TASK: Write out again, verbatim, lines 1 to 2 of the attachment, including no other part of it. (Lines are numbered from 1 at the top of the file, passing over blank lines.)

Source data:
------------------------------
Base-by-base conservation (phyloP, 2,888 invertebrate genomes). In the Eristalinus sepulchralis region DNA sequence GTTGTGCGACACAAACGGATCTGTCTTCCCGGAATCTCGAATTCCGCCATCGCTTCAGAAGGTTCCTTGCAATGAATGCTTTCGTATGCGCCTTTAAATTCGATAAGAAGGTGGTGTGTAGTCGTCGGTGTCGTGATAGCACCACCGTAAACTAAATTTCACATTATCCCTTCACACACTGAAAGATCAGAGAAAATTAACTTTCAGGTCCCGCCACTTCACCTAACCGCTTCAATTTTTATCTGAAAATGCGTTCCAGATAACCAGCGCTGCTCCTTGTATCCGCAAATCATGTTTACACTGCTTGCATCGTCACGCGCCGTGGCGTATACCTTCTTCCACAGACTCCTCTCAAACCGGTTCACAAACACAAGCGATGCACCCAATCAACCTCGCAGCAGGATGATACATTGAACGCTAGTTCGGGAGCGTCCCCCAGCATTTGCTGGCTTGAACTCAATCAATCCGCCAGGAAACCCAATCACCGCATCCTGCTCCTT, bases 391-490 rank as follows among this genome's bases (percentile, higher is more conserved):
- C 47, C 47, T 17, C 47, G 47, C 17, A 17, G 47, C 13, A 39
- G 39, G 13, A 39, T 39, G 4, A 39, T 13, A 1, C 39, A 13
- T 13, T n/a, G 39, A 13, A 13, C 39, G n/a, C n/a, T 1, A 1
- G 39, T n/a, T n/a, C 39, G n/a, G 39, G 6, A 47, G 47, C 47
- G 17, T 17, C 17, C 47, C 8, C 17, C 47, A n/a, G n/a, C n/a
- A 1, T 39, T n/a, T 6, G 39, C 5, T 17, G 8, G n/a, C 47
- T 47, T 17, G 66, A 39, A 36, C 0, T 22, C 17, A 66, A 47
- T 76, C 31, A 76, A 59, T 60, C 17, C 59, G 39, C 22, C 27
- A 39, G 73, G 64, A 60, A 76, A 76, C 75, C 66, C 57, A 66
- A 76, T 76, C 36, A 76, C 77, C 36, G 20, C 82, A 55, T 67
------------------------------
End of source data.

Base-by-base conservation (phyloP, 2,888 invertebrate genomes). In the Eristalinus sepulchralis region DNA sequence GTTGTGCGACACAAACGGATCTGTCTTCCCGGAATCTCGAATTCCGCCATCGCTTCAGAAGGTTCCTTGCAATGAATGCTTTCGTATGCGCCTTTAAATTCGATAAGAAGGTGGTGTGTAGTCGTCGGTGTCGTGATAGCACCACCGTAAACTAAATTTCACATTATCCCTTCACACACTGAAAGATCAGAGAAAATTAACTTTCAGGTCCCGCCACTTCACCTAACCGCTTCAATTTTTATCTGAAAATGCGTTCCAGATAACCAGCGCTGCTCCTTGTATCCGCAAATCATGTTTACACTGCTTGCATCGTCACGCGCCGTGGCGTATACCTTCTTCCACAGACTCCTCTCAAACCGGTTCACAAACACAAGCGATGCACCCAATCAACCTCGCAGCAGGATGATACATTGAACGCTAGTTCGGGAGCGTCCCCCAGCATTTGCTGGCTTGAACTCAATCAATCCGCCAGGAAACCCAATCACCGCATCCTGCTCCTT, bases 391-490 rank as follows among this genome's bases (percentile, higher is more conserved):
- C 47, C 47, T 17, C 47, G 47, C 17, A 17, G 47, C 13, A 39